CX4: Coaxial Copter, vehicle 4
Lifespan: August 2021, disassembled on August 22nd.
If you look at CX3, you will notice a mess of wires, batteries and other equipment on the outer side of the duct. This all will introduce unwanted drag once the vehicle gets a high vertical velocity, so if you want to do that on a regular basis, you want a smooth outer surface (as well as a smooth inner surface, where the air has a high velocity in any case). Since all the equipment has to be between these surfaces, the design gets somewhat complicated. Among everything else, the shapes should be aerodynamically sound.
If one fixes the inner diameter (based on the available propellers) and the outer diameter (a minimum needed to fit the batteries, the flight controller and so on), the shape of the duct that connects these two diameters is subject to numeric optimization.
Since I am very new in computational fluid dynamics, it took me a lot of time to set up the necessary tool (OpenFOAM in this case), choose a particular solver, make it work, and run an optimizer atop this pipeline. Optimizers are something I am professionally aware of, so I began with the powerful evolution strategy called CMA-ES, and it was the optimizer employed until the very end.
Typically for such a domain, two main problems prevailed: first, the simulation cost (especially if you simulate the actual propellers actually rotating), and second, the choice of the particular objective function. As optimizers tend to optimize the given function itself and not what you actually want from it, the whole process was poisoned with various resonance effects, convergence to boundaries and breaking the laws of physics. This all took a whopping lot of time, but eventually it produced something nicely looking. This is how CX4 was born.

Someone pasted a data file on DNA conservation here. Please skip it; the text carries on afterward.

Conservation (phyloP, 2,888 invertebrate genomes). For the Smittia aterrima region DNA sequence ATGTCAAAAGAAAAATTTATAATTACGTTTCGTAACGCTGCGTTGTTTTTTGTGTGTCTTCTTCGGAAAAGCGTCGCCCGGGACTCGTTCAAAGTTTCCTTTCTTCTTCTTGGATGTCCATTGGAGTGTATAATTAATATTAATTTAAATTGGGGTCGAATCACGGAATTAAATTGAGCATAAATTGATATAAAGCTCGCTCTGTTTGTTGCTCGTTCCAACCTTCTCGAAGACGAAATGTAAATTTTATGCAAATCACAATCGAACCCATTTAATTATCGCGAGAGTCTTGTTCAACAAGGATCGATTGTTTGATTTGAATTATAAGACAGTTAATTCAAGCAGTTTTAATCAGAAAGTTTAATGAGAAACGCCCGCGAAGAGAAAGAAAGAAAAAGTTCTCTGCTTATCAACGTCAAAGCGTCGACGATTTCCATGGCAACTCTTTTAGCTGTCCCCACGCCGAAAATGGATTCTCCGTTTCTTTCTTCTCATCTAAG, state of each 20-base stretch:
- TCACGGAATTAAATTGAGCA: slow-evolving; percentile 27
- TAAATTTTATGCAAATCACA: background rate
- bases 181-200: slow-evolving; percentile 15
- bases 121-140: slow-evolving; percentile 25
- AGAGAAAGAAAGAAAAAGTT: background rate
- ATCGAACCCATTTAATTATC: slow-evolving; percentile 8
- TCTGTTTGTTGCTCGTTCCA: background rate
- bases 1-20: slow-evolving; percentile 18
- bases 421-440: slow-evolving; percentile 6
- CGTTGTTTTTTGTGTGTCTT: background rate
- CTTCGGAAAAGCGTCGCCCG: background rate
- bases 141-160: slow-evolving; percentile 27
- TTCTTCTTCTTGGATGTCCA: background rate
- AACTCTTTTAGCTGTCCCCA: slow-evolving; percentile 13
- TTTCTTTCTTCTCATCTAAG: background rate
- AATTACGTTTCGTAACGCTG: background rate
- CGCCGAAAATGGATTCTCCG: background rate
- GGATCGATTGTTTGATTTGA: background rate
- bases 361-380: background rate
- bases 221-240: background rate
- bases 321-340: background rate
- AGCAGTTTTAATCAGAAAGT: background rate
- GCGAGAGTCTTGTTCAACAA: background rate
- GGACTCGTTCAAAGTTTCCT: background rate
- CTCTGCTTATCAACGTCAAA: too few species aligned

Apart of the complicated, scientifically sophisticated shape, it also featured a Pixracer, which can run the latest ArduCopter, so this is where I finally caught up with the train. For the radio control it used another recent technology, ELRS. It also featured a FPV set consisting of one of the Foxeer cameras and a small-ish transmitter.
The main problem, of course, was the weight. I don’t remember the particular numbers, but it was roughly 850 grams with batteries. But it actually managed to fly.
The second problem was the ArduCopter’s bug which, when everything was configured for DShot, reset trims of servos as well to ridiculous values of 1000. This problem did not exist in APM, as I used plain old PWM with it. Before I understood the root cause and learned how to deal with it, CX4 came to an end.
This was the reason why take-offs were a non-trivial thing, as shown in the video about the indoor tests.
Despite all this, this was the first coaxial copter I managed to fly FPV. There is no side video and no proper sound, but the FPV footage has been recorded.
Although it ended with a spectacular crash, it has shown to me that it is actually possible, and that I can actually design and fly such a thing. More to come.